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City steps up for Serenity -- News Roundup

The city is taking at least the first step to save Serenity House, the group home for disabled adults located in a 1914-vintage building at Lynwood Center.

The city will sign a purchase-and-sale agreement with owner Ruth Schlosser-Wyman for $1.09 million, but does not plan to put up city cash to buy the property.

Instead, city officials will spend the next 90 days getting inspections done, looking for possible financing and finding an operator.

“This shows the owner and potential operators that we are serious,” said City Council chair Christine Nasser Rolfes. “And there are certain things, like inspections, that we need an agreement before we can do.”

The agreement was announced after an executive session at Wednesday’s council meeting.

The city will work with the Kitsap County Consolidated Housing Authority, which is not interested in purchasing the facility itself but will share its fund-raising and grant-writing expertise, Rolfes said.

The low-key facility is home to some two dozen disabled adults.

The value of the property is in the land, Rolfes said, and any sale to a private party would likely mean demolition. That, in turn, would probably lead to the residents being moved off the island, she said.

“This is not a purchase, but is a step closer to preserving Serenity House,” Rolfes said.

– John Waldo

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***Moratorium extended again

Despite unanimous opposition from those who testified, the council voted Wednesday to once again extend the year-old moratorium on subdivision applications.

The moratorium this time was extended until Oct. 27 for short plat and large-lot projects, and until Feb. 5 for subdivisions involving more than four lots.

Land Use Committee chair Michael Pollock said the city would need that long to enact a new subdivision ordinance that, it hopes, can conform to the Washington Supreme Court’s decision invalidating requirements that developers set aside a portion of their land as open space.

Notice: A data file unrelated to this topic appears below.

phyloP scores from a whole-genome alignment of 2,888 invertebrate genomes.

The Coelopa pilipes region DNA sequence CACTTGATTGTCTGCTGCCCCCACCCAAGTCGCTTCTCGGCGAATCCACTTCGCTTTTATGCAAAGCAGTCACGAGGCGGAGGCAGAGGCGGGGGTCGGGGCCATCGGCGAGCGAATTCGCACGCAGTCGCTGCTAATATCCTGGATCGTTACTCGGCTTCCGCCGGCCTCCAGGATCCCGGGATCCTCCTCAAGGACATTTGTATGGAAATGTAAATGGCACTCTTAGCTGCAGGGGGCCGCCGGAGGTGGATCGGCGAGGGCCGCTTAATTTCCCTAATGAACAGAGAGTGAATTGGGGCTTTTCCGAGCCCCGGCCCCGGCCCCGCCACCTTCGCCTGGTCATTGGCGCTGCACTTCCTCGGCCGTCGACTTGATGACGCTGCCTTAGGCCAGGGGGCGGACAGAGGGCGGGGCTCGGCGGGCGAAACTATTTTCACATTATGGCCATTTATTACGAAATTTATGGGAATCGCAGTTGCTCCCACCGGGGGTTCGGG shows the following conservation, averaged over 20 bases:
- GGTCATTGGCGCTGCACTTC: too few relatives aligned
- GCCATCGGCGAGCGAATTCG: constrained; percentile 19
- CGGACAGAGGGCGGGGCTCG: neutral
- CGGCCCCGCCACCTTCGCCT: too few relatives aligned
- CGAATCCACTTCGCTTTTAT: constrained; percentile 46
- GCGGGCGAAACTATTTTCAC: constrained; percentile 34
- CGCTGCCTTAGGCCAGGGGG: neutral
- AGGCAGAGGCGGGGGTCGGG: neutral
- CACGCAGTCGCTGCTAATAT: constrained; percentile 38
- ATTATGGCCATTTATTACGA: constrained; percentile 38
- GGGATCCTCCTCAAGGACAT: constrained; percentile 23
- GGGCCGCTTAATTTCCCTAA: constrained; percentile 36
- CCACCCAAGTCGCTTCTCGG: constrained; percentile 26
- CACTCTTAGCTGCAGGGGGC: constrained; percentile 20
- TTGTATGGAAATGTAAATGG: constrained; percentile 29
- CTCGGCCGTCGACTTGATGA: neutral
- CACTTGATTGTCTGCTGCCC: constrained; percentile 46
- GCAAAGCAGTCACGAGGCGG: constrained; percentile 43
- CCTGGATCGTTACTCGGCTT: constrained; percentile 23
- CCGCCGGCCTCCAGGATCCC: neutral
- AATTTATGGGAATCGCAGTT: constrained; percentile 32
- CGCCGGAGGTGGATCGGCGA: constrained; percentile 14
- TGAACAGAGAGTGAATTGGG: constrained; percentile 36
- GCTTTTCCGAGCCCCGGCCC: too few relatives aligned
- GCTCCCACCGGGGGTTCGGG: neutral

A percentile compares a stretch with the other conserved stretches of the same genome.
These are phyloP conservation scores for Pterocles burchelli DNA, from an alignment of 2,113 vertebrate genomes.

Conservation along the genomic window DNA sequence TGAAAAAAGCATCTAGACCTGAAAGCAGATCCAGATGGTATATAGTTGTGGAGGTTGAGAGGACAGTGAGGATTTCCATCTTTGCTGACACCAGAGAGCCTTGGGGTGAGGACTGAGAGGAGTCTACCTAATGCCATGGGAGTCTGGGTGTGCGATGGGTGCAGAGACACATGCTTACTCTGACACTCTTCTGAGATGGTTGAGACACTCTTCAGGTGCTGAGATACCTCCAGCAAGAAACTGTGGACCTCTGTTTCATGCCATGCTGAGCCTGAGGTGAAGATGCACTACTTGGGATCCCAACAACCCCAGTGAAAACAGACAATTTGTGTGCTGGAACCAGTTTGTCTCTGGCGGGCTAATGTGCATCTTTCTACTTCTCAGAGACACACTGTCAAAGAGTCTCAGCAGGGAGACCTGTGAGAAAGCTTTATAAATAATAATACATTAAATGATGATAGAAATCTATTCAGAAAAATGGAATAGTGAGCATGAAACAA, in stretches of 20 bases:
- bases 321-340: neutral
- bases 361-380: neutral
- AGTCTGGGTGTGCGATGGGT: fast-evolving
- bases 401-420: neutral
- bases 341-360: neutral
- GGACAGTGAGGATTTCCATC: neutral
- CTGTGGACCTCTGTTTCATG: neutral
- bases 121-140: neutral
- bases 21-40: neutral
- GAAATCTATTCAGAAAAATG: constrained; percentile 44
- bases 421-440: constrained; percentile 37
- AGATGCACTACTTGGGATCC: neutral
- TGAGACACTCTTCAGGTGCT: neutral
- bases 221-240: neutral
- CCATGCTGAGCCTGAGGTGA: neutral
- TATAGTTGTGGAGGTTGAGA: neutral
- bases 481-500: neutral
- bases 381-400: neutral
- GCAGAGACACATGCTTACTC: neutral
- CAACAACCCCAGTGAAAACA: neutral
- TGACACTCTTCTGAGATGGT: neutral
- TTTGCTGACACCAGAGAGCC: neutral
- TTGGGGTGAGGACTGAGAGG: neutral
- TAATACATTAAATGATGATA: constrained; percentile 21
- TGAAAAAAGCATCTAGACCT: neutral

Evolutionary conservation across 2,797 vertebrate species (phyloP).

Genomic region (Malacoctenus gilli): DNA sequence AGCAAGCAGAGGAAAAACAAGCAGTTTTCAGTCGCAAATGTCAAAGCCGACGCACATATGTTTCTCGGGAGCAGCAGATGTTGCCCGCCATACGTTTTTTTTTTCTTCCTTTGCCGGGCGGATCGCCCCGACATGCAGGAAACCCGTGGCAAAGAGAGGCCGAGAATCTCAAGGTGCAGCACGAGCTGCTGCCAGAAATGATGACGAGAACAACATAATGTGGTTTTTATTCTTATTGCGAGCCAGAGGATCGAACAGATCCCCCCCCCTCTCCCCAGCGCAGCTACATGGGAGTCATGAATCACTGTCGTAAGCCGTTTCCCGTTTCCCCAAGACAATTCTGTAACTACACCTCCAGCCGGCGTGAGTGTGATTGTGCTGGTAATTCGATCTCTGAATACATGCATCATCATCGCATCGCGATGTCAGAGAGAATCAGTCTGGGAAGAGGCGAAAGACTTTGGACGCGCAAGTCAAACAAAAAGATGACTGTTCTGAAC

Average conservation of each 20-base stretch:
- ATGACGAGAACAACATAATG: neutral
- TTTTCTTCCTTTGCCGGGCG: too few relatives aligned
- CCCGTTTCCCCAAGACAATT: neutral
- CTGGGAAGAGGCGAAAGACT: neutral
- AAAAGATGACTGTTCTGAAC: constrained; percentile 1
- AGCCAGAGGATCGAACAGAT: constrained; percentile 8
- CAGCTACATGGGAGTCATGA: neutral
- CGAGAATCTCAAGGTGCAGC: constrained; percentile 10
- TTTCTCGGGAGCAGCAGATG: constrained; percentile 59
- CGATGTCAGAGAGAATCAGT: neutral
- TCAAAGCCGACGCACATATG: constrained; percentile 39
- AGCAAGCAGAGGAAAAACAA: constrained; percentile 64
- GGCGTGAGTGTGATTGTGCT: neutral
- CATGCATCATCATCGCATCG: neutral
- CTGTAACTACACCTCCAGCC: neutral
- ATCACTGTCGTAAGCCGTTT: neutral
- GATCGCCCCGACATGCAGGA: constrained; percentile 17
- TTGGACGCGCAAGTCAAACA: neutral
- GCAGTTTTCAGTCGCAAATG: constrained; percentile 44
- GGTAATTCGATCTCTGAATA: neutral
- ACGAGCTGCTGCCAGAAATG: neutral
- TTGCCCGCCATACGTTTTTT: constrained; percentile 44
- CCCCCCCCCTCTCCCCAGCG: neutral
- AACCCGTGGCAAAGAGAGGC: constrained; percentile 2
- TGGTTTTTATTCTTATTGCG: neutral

But the moratorium continued to draw criticism from land owners and land use professionals.

“Actual people are being hurt here,” said developer Dick Allen. “Not the developers, but people who have fallen on hard times and need to sell a portion of their property, but can’t short plat.”

Attorney Dennis Reynolds, who represents the county homebuilders’ association and a number of local developers, questioned the need for a freeze while the council works on a new ordinance.

“Property owners and developers on this island have cared as much as anyone, which is why land here is so valuable,” he said.

Reynolds said he has worked with a number of developers who had their applications pending at the time of the Camas decision, and who could proceed during the moratorium, but without any requirement for open space.

In each case, he said, the developer voluntarily provided more open space than the amount the city is proposing in its new ordinance.

“You can put it in as a condition during environmental review,” he said. “Any thinking that without an ordinance you will have development without any open space is just factually incorrect.”

Council chair Christine Rolfes, a land-use committee member, said the applications Reynolds referred to were all filed pre-Camas case, while the city was requiring open space setasides of between 40 and 80 percent, depending on zoning.

The ordinance under discussion would, among other things, require 30 percent open space.

“The problem right now is that we have an ordinance that we wouldn’t want to defend in court after the Camas case,” Rolfes said, “but just doing away with the open space requirement would not conform to our comprehensive plan.”

The council plans a workshop on the proposed ordinance next week, and will conduct public hearings before any measure is adopted.

The vote to extend the moratorium was 6-1. Councilwoman Debbie Vancil dissented, saying the council could adopt a new ordinance by late September.

– John Waldo

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***Issei Creek restoration set

Work will begin next week on a culvert replacement and restoration of Issei Creek near Fletcher Bay.

The existing culvert beneath Battle Point Drive, through which the creek passes, is an impediment to the passage of salmon, trout and other fish species.

The culvert will be replaced, and stream enhancements put in at each end, according to the city Department of Public Works.

The project will run from Aug. 1 through Sept. 30. The work will require excavation of Battle Point Drive, requiring road closures and extended delays.

Closures will be announced in the Review each week. Information: 842-2016.

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